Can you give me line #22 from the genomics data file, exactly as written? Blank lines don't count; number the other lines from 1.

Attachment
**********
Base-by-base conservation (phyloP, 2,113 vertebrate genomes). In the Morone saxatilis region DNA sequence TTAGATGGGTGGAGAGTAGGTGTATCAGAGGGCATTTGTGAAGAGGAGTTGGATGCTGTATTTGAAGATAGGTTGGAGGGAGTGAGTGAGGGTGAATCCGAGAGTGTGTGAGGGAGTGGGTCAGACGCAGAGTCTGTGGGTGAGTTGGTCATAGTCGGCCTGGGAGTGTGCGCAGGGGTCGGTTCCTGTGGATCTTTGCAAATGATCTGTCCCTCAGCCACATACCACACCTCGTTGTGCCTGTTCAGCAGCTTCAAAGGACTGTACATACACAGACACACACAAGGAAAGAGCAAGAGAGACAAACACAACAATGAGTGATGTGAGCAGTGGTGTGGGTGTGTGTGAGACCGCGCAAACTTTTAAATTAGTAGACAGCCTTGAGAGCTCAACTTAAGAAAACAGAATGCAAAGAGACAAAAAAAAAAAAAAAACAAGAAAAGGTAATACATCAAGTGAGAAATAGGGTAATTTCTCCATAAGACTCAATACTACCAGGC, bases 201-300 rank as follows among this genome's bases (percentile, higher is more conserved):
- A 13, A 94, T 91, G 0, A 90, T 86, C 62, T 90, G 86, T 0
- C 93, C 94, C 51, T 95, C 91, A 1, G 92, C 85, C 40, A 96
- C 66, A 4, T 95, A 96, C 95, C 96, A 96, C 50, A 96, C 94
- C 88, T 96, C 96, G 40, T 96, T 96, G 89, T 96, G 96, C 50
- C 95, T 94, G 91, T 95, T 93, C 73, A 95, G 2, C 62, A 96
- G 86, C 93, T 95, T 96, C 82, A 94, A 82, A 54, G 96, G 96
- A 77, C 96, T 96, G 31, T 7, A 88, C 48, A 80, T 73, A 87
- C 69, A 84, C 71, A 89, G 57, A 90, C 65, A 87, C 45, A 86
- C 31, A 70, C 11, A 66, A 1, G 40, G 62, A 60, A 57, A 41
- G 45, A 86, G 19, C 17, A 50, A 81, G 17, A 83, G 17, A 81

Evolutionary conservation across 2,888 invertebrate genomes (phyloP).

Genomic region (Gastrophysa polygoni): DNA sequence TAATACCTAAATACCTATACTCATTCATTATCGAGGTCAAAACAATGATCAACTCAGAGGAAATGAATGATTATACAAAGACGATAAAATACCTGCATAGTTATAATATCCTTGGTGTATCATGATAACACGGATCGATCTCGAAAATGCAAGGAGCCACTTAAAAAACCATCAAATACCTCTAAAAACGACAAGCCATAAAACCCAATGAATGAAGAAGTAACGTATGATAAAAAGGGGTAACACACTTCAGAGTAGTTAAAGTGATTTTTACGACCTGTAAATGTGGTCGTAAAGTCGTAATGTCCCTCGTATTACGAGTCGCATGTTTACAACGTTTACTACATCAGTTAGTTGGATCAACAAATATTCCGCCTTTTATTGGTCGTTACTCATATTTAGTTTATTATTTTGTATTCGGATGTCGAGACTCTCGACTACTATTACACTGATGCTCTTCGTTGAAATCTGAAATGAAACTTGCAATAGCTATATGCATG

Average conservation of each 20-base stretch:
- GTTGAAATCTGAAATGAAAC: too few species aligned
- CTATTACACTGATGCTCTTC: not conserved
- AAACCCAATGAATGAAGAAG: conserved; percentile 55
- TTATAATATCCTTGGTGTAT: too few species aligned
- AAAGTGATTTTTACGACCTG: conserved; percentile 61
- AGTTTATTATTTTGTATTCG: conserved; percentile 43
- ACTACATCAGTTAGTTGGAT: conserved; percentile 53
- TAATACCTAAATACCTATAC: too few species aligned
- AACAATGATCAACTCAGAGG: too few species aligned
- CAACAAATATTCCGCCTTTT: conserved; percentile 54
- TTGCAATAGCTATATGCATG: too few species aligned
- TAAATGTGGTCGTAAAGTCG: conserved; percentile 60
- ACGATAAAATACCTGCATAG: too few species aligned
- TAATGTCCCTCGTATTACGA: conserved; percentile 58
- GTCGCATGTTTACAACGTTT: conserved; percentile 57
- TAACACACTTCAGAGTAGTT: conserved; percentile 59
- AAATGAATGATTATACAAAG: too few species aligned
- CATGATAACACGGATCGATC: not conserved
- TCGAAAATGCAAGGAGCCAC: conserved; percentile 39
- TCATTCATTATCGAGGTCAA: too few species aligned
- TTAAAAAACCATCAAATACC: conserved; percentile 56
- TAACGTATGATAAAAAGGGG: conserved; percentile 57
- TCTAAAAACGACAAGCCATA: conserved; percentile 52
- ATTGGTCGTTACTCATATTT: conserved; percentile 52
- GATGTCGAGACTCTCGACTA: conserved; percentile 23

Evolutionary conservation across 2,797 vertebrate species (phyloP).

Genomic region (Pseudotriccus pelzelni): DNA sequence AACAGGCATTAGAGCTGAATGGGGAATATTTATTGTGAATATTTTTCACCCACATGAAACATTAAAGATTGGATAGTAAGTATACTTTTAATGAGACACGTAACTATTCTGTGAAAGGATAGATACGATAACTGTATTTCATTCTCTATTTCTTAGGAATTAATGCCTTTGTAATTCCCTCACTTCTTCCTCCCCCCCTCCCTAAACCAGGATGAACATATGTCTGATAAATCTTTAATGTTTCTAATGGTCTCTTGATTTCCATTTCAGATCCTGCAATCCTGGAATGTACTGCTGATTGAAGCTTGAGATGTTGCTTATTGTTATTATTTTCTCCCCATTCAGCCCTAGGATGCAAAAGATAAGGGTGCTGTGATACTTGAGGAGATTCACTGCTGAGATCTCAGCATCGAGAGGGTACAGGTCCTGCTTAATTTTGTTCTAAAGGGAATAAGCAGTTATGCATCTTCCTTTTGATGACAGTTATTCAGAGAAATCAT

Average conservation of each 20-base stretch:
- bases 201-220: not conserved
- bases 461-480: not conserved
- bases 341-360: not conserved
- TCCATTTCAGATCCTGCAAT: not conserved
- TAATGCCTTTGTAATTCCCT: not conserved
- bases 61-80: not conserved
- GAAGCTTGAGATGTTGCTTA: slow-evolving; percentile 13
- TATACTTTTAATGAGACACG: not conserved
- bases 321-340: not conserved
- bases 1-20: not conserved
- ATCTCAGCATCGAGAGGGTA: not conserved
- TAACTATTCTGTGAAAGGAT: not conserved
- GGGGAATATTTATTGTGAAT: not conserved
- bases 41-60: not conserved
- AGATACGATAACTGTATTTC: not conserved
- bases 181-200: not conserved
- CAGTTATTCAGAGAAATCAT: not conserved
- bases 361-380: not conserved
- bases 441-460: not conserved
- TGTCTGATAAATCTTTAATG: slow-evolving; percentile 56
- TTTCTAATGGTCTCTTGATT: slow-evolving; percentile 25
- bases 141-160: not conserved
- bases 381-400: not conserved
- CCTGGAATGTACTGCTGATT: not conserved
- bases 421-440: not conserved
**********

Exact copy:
- TAATACCTAAATACCTATAC: too few species aligned